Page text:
Above: A sampler of traditional Native herbs, berries, and roots, gathered from the land.
Photograph courtesy of Toasted Sister.
DURING “ON THE PUEBLO BREAD TRAIL,” an episode of the Toasted Sister Podcast, host Andi Murphy asks Jemez baker Lyda Toya to describe how she tests the heat inside an horno. The beehive-shaped adobe oven was introduced by the Spanish in the mid-1500s, along with all the ingredients in Pueblo bread itself: flour, milk, and yeast. Toya says she places a corn husk in the wood-fired horno and if it comes out of the coals a certain hue of singed brown, she knows the heat is right.
New Mexico’s unique outdoor ovens are just one of the aha moments that Murphy is bringing to listeners across the U.S. and Canada. The Albuquerque-based foodie is also a producer for the national Native America Calling radio program, a freelance writer, and the one-woman force behind Toasted Sister, which focuses on Native American food, chefs, and culinary traditions. Since releasing the first episode in January 2017, she’s drawn raves from Uproxx, Cowboys & Indians magazine, and The New York Times. “That was pretty cool,” she says of the Times. “I’m not really used to people asking me questions and looking to me as some sort of expert or mouthpiece for this Native food movement. But my role is as a storyteller.”
Murphy is Diné, and, through her firsthand understanding of the cultural erasure that took place beginning with colonization, she wants to help indigenous people come back to their culinary history and traditions. That makes her part of a movement that’s gaining traction through Native-owned restaurants and back-to-basics growers throughout the nation. “I talk to chefs and farmers and foodies who are working for food sovereignty in Native communities and non-Native communities,” she says. “We never get the spotlight anywhere. It says a lot when I say, ‘Toasted Sister is the only podcast out there about Native food’ when there are thousands of podcasts about anything.”
Murphy creates every detail of Toasted Sister, down to the punky illustrations on the podcast’s web page. “I like the autonomy of it,” she says. “I like how I control everything, from the way it looks to the way it sounds to who is next to who I talk with, editing it ... everything.” Its title is a nod to the rock band Twisted Sister and, like Murphy’s taste for all-black clothing, doubles down on her bodacious point of view.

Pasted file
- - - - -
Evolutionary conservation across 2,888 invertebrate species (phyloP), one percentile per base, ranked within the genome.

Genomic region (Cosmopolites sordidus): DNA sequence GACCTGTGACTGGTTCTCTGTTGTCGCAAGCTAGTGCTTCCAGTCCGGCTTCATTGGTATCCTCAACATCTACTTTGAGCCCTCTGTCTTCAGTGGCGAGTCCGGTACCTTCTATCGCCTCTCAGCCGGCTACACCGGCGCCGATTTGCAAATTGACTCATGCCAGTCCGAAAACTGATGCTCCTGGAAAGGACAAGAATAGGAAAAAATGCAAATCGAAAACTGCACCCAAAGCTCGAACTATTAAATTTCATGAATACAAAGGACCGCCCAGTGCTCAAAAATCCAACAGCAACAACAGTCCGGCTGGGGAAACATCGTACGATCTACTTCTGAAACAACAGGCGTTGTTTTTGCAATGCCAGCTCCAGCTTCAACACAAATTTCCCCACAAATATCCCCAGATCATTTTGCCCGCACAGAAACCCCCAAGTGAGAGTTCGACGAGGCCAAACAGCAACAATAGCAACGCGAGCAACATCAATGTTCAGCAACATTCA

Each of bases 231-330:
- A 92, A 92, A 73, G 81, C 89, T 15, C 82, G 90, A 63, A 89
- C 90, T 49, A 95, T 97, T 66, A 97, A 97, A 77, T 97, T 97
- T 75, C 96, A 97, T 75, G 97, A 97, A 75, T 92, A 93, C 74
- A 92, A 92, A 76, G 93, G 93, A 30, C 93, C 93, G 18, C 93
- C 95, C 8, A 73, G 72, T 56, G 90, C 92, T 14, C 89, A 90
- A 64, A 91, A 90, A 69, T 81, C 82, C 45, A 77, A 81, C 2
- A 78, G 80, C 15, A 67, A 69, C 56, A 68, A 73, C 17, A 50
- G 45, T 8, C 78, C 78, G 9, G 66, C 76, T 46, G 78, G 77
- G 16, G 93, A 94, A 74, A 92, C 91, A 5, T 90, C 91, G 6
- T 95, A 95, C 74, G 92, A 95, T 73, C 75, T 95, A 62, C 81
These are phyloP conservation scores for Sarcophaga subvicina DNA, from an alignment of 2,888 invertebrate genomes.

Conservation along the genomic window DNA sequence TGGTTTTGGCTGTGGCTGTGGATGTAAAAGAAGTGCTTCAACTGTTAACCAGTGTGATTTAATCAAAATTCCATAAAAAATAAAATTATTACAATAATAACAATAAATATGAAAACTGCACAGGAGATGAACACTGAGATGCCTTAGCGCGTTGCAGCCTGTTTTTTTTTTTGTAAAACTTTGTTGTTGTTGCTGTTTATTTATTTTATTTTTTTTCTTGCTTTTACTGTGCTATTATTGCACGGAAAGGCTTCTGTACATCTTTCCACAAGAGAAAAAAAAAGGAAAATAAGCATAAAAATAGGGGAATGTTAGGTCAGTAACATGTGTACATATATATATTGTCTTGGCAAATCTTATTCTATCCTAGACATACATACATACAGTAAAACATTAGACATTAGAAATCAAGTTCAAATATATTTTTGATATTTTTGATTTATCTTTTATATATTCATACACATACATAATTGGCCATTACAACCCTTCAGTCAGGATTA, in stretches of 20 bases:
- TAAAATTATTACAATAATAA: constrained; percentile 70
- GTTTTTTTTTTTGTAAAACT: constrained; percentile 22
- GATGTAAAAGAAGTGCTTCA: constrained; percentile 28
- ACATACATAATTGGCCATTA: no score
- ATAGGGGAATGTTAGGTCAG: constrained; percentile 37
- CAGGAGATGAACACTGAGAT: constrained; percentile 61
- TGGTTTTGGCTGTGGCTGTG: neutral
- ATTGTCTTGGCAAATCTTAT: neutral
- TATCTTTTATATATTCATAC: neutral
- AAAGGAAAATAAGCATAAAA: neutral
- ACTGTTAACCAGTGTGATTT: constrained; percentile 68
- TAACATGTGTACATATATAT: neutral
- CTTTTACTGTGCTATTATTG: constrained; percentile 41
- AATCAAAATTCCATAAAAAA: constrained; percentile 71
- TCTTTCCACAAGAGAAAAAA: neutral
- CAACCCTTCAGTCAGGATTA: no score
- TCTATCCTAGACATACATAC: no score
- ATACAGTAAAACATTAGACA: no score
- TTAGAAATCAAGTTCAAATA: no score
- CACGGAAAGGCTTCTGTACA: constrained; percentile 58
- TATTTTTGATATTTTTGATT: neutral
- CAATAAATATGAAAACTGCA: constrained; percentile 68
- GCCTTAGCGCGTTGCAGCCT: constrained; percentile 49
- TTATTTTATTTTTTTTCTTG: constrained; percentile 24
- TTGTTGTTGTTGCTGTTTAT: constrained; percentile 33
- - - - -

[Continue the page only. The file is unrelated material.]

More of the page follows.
“Early on, when people were interviewing me, a common question was ‘So what is Native American food?’ My response was ‘I am not going to say it’s one thing for every single tribe in every region of the country, in South America and Canada and Alaska.’ Tribes from the Southwest have this large culinary basket of desert food. And it’s not the same as people in the Great Lakes or the Pacific Northwest. It’s definitely not fry bread, which is a controversy in itself. ”
In a match between fry bread and Murphy? We’re betting on the podcaster.
Listen Up: New Mexico podcasts worth tuning in to.
Dressed: The History of Fashion: Cassidy Zachary and April Calahan, who live in Corrales, dive into the history and culture behind clothes, including fashion in Paris, fashion’s role in film, and the history of glitter.
City on the Edge: Ty Bannerman and Mike Smith delve into Albuquerque’s quirkier side, along with its history, nearby ghost towns, and a few lost legends.
True Consequences : When Eric Carter-Landin was young, his older brother was murdered by an unknown killer. He produces and hosts this podcast focusing on crimes in New Mexico, including famous cold cases.
Broken Boxes: Artist and activist Ginger Dunnill highlights indigenous, mixed, queer, and women artists. Guests explore their inspirations and creative processes and share stories about their work.